Directed by: #AliceOrlik
Written by: #AliceOrlik
The phrase ‘to have a monkey on one's back’ indicates to have an addiction that one cannot control, often referring to being addicted to drugs or suffering withdrawal from a drug addiction, much like the situation being presented in this short film. Sometimes the phrase is expressed as ‘get the monkey off one's back,’ meaning to rid oneself of a burden, problem or addiction – it is obvious that the main character of this film has not reached that level of complete freedom yet.
Kyle (Fin Gardner) is the younger brother of Annie (Alice Orlik.) The film follows the two characters as Kyle takes a trip to visit his sister who left home a year ago, most likely due to her drug addiction. Kyle states that Annie has ripped the family apart because of her thirst for such substances, showing that her addiction is deeply rooted into the entire family’s lives.
Monkey On One’s Back deals with the sensitive subject of addiction through a very realistic approach. The natural settings within the film make it a familiar atmosphere for the audience, almost symbolising that addition is truly all around us, destroying lives in secret. There is a lot of unnecessary stigma surrounding addiction and I think this short addresses said stigma in an incredibly subtle way through comfortable and approachable settings. Kyle and Annie meet in a bar, like any other two individuals wanting to communicate. But the conversation is harsh and filled with sadness; not the usual conversation two siblings would have over a drink of beer. Because this is a completely typical meet-up, other than the topic of the conversation, a sense of relatability is established between the characters and the audience.
Towards the end of the film, Annie leaves and, while Kyle is looking in the opposite direction, steals his wallet. The wallet conveys the realism of the running topic. The object shows how everything surrounding you becomes irrelevant once addition consumes your reality. After taking the things she needs from the wallet, Annie simply throws it on the ground; again, showing how little she cares about the usual necessities in life – even if they belong to her own brother, a loving and important extension of her blood. The entire short film possesses immense power in its writing by Alice Orlik, as well as within the overall message, by using subtle techniques through movement and dialogue to ensure the message is presented to the audience accurately and appropriately.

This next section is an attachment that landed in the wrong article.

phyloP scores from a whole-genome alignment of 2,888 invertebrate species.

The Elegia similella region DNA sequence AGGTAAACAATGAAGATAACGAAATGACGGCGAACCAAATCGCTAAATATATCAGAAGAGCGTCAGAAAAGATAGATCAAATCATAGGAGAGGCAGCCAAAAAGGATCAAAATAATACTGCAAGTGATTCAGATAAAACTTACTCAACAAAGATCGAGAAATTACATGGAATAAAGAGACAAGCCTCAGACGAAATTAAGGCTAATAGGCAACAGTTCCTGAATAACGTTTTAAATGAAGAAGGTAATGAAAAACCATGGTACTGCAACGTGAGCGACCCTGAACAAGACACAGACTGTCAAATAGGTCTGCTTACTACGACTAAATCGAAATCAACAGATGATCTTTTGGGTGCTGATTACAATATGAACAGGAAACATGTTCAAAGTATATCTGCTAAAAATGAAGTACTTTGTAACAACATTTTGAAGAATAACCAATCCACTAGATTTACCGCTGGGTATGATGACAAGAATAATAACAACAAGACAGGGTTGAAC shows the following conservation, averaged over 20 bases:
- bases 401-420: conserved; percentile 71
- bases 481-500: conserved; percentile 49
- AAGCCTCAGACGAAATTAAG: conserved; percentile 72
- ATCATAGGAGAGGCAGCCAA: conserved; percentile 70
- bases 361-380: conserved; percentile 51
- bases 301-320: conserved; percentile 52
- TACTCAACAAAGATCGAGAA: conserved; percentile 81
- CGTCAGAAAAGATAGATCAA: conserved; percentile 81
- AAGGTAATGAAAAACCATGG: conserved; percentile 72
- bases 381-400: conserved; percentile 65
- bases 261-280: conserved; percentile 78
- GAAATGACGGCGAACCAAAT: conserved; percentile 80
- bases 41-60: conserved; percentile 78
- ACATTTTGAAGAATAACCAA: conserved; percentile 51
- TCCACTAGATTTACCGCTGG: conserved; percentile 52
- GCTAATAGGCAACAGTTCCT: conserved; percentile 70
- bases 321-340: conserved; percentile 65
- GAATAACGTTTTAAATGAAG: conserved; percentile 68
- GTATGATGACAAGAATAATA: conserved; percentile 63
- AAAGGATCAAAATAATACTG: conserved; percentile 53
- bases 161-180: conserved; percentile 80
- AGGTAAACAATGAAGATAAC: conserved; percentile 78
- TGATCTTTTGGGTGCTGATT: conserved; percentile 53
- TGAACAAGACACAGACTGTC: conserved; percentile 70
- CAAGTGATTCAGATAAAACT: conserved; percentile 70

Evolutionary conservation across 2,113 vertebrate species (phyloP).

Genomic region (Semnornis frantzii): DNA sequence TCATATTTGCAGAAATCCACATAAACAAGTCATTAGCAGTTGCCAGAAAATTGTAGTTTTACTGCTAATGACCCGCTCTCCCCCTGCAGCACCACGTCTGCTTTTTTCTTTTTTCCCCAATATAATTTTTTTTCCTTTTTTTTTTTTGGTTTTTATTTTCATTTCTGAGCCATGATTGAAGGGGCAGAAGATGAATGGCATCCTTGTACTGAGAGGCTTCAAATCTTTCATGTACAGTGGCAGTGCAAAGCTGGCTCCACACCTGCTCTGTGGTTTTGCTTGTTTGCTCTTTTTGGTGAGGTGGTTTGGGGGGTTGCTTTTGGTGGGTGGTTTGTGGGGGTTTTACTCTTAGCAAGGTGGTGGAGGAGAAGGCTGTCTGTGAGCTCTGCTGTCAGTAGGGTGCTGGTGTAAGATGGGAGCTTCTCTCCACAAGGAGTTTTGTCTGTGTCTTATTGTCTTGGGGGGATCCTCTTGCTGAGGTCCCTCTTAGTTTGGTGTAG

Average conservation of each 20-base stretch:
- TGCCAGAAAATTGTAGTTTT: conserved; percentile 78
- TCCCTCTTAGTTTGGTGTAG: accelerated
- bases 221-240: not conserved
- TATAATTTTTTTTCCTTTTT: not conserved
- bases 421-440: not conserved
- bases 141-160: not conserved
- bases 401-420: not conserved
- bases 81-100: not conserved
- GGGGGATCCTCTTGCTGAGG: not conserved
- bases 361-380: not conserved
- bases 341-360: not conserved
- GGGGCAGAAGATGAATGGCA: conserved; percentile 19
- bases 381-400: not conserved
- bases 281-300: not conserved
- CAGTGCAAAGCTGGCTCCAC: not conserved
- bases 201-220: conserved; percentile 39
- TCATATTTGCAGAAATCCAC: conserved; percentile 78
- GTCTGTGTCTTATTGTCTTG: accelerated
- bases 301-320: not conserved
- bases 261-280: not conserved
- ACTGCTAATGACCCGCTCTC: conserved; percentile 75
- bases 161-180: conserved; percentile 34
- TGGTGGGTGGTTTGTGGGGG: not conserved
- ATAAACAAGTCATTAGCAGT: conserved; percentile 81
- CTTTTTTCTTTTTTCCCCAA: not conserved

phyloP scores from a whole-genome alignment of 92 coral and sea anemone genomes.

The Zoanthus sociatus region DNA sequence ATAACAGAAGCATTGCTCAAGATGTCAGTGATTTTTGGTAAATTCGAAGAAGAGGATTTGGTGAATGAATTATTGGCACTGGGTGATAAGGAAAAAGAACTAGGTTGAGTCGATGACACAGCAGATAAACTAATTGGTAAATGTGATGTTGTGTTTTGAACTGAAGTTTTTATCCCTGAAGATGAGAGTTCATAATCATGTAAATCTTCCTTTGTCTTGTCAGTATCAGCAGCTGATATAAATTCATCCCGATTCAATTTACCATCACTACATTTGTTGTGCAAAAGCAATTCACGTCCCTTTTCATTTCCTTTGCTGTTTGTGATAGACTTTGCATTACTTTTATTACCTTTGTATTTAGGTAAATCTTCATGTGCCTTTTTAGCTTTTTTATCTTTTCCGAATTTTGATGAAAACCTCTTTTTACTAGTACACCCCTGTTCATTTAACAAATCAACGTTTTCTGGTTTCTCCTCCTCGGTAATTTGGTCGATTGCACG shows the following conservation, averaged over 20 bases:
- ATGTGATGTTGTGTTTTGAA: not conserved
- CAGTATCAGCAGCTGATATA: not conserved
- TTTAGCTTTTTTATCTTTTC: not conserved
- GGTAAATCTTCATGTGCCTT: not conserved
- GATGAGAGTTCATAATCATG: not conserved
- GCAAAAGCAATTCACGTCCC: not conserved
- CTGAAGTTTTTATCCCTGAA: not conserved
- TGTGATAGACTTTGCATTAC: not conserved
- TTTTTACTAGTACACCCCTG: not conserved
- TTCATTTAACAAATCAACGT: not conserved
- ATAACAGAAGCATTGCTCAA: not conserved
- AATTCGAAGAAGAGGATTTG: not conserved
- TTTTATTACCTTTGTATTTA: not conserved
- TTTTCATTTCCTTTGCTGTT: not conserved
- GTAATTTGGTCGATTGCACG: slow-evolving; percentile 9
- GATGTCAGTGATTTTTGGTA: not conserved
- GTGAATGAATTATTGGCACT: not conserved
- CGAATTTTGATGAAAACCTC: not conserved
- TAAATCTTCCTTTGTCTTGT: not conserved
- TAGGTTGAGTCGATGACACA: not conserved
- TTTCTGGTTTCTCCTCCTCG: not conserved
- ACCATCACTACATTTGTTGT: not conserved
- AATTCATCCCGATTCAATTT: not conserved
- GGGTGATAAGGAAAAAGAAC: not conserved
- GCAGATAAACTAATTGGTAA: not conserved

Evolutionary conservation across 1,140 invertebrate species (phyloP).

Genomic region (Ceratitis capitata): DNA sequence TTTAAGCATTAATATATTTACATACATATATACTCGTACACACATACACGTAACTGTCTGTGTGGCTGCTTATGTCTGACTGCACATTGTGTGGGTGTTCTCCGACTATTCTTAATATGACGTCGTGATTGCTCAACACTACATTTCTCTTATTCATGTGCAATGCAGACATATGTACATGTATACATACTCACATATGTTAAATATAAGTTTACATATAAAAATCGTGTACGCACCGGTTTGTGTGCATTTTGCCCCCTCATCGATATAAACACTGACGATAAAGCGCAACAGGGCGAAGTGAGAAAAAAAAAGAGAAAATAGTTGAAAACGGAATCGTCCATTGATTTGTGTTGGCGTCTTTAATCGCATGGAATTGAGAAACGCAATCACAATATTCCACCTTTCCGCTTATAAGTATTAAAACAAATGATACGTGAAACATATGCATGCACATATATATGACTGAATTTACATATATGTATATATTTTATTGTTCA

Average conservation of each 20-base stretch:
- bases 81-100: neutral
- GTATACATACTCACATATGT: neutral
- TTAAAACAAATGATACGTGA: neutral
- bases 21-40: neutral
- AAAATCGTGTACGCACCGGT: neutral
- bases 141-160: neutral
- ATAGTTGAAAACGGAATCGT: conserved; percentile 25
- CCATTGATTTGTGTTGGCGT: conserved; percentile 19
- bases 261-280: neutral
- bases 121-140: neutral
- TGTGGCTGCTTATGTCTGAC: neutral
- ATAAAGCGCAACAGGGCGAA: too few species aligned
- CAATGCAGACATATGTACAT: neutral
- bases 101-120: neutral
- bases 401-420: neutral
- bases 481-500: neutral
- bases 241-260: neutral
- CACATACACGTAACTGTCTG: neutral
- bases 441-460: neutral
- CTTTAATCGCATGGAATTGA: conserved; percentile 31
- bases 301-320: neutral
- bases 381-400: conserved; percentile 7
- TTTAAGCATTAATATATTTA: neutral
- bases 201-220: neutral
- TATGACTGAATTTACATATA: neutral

The acting from both Fin Gardner and Alice Orlik is extraordinary. It becomes evident to viewers that they have taken the time to truly understand their character’s emotions and priorities, making their performances passionate and thoroughly immersive. Their reactions to each other’s presence and shared words never appear forced or ‘over passionate’ in any way; the performances are wholeheartedly brilliant and amazed me until the film’s ending seconds.
Director of photography, Luke Flaherty, succeeds in introducing attractive cinematography throughout the duration of the film. As mentioned before, the settings are perfectly simplistic, and the choice for certain camera shots shows the unravelling events in a more personal and up close light. This positively adds to the realism of the film in its entirety and grabs the audience by the collar; pulling them into the setting to sit closely beside the characters.
Monkey On One’s Back is a potent piece of film that I highly recommend to anyone; whatever your preferred film genre may be. It is of tremendous importance that Alice Orlik receives distinct praise for her acting within this short film as well as her writing and direction; her talent is indisputable and I hope to see more work from her in the near future.